Reviled by Packard purists, ignored by the collector car world, the final Studebaker-based Packards of 1957-58 have earned the unfortunate name “Packardbaker.” Here’s their short, sad, and interesting story. There very nearly was no Packard for 1957.
On June 25, 1956, the last of the Detroit-built Packards rolled off the assembly line on Conner Avenue. On the following day, company president James Nance resigned, unable to persuade the bankers to advance any more funding for new products and tooling. On August 20, with all the other possibilities exhausted and time running out, the Studebaker-Packard board elected to throw together a skeleton lineup of ’57 Packard models. These cars would be closely based on existing Studebaker products and built in the Studebaker plant in South Bend, Indiana.
This last-ditch, last-minute effort was attempted mainly to satisfy the few remaining dealer commitments, keep the Packard name alive in the marketplace, and buy time for a reorganization that, as things turned out, never arrived. The Studebaker-based Packard lineup—soon to earn the name “Spackard” or more commonly, “Packardbaker”—made its debut on January 31, 1957.
There was but one model line for 1957 and it was designated the Packard Clipper, a tacit admission that these were not true senior Packards. Only two body styles were offered: the four-door Town Sedan (lead photo at top) and the Country Sedan, a four-door wagon. The four-door was a mildly facelifted Studebaker President, of course, while the wagon, based on the Studebaker Broadmoor, gave Packard its first wagon model since 1950. Just one engine was available and it was Studebaker’s most powerful, the 289 CID V8 with McCulloch supercharger usually found in the Golden Hawk, and it was good for 275 hp.
With barely 90 days to work with and virtually no budget, the styling team, led by Richard A. Teague, tacked on classic Packard design cues wherever they could. Among other imaginative tricks, somehow they managed to graft the fabulous ’56 Packard tail lamp assemblies to the aging Studebaker sheet metal. But if you look a little more closely, the wagon’s 1953-vintage greenhouse is all too evident.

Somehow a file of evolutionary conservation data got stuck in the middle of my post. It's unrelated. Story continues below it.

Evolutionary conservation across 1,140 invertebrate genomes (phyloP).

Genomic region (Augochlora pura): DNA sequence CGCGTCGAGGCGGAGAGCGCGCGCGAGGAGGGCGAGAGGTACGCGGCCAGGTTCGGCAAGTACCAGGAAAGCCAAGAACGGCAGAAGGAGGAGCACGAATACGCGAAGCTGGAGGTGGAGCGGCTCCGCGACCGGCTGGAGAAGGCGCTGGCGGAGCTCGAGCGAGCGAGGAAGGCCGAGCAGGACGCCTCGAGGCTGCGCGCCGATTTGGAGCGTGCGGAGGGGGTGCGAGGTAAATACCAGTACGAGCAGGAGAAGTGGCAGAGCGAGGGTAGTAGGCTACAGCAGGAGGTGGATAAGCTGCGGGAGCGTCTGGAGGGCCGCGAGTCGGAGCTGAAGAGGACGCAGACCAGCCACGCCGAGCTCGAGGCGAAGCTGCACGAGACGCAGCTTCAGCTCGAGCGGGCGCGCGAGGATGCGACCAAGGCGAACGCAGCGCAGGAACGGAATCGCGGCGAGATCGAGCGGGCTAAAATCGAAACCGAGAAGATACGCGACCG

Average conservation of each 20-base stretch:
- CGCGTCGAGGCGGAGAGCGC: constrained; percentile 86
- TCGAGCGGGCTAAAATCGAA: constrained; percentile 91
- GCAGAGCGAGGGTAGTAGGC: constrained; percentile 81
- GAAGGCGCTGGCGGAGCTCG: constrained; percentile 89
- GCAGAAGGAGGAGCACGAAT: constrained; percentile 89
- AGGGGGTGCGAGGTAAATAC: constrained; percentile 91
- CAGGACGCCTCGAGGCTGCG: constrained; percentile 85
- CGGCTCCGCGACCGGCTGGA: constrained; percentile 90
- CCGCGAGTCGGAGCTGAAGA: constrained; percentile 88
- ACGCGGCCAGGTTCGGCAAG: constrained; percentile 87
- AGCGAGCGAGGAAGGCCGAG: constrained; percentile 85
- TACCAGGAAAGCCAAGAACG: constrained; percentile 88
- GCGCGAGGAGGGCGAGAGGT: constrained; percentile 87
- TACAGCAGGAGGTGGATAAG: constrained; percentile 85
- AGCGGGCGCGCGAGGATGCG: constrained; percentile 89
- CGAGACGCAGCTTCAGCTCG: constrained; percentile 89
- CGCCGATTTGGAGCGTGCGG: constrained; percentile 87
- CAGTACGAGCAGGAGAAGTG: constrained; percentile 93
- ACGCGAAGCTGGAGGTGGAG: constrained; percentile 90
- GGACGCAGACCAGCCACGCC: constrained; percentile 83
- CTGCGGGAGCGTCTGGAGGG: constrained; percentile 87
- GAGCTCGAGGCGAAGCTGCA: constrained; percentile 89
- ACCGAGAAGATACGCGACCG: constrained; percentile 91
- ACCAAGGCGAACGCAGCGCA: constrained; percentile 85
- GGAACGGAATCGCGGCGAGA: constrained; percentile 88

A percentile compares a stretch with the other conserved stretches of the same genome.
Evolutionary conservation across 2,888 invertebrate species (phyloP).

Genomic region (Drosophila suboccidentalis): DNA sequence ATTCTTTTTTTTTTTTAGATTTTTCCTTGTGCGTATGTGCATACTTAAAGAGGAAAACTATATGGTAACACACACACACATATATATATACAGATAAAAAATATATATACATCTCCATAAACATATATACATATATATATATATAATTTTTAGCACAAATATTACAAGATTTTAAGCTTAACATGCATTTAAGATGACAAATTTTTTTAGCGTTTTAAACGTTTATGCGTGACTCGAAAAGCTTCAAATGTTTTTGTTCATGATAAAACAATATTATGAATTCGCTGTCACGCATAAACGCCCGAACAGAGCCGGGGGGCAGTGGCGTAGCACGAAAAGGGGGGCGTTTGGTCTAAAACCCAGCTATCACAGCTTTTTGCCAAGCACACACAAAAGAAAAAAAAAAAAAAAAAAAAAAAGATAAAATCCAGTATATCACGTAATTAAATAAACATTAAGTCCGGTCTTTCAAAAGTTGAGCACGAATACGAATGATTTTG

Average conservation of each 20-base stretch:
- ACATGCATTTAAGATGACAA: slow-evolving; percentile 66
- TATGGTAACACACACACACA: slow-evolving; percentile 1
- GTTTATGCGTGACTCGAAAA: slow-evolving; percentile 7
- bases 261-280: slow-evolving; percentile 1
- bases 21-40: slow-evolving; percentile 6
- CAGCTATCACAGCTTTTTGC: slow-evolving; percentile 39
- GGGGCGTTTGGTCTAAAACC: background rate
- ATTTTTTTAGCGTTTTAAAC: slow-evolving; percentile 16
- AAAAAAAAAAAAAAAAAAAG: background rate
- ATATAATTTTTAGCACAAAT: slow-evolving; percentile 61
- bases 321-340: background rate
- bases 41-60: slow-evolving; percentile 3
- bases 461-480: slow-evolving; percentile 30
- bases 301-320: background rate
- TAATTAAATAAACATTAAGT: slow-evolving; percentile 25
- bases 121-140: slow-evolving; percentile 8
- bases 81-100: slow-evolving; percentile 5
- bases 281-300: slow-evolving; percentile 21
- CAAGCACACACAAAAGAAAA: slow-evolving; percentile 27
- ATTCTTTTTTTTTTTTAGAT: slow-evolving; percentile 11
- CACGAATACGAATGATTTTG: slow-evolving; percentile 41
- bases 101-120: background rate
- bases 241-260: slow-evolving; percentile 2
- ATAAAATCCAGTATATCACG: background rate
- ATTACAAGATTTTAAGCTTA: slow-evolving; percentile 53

Priced near $3,000 and carrying more standard trimmings, the Packards sold for around $400 more than comparable Studebaker models. Sales amounted to only 3,940 Town Sedans (Model 57L-Y8) and 869 Country Sedans (57L-P8). But given the shortened ’57 model year and the rapidly vanishing Packard dealer network, maybe it’s a wonder they sold as many as they did.
For 1958, the Clipper label was dropped and two more body styles were added to the line, a two-door hardtop (above) based on the new-for-’58 Studebaker Starlight roof, and the Packard Hawk, a variation on the Studebaker Hawk theme (below). The previous sedan and wagon models continued largely unchanged except for the addition of awkward fender extensions to house quad headlamps, the hot Motor City styling trend of 1958. The normally-aspirated version of the 289 CID V8 was now standard on all models except the Hawk, which retained the McCulloch VS-57S blower setup.
The Packard Hawk (58L-K9) is known in some parts as the “Hurley Hawk” after Roy T. Hurley, Studebaker-Packard chairman and CEO at Curtiss-Wright Corporation, which effectively controlled S-P at the time. Hurley admired a Ferrari he saw on a visit to Europe and asked Duncan McRae, S-P design chief, to work some Italian styling flourishes into a Packard-badged Hawk design. As the story goes, McRae assumed the request was for a one-off special and was as surprised as anyone when it turned up on the production schedule. Along with a wide, Ferrari-esque grille, McRae added vinyl-upholstered door tops and a faux spare tire to the deck lid.
The addition of a Hawk model to the lineup did little to boost sales. Only 588 units found buyers, for total of 2,622 cars in Model Year 1958 and a grand total of 7,431 for the two years of South Bend-built Packards combined. Volume was far too miniscule to carry on, obviously, and the Packardbakers were discontinued on July 13, 1958.
Article courtesy of Mac's Motor City Garage.
The Ford Motor Company pulled out all the stops to introduce the Edsel to the American public. Here we take a quick look back at The Edsel Show, the carmaker’s star-studded TV spectacular of 1957.
Formally introduced on September 4, 1957—“E Day,” as it was called—the Edsel received one of the grandest consumer product rollouts in history. The Ford Motor Company pumped out a media blizzard of print, sound, television, and film properties to promote the bold new car line, but arguably, the most memorable element of the campaign came on October 13 with The Edsel Show. A CBS Television variety special hosted by Bing Crosby, the one-hour extravaganza starred the biggest entertainment personalities of the day, including Frank Sinatra, Rosemary Clooney, Louis Armstrong, and Bob Hope. The Edsel may have been a flop, but The Edsel Show is celebrated as one of the great moments in the Golden Age of Television.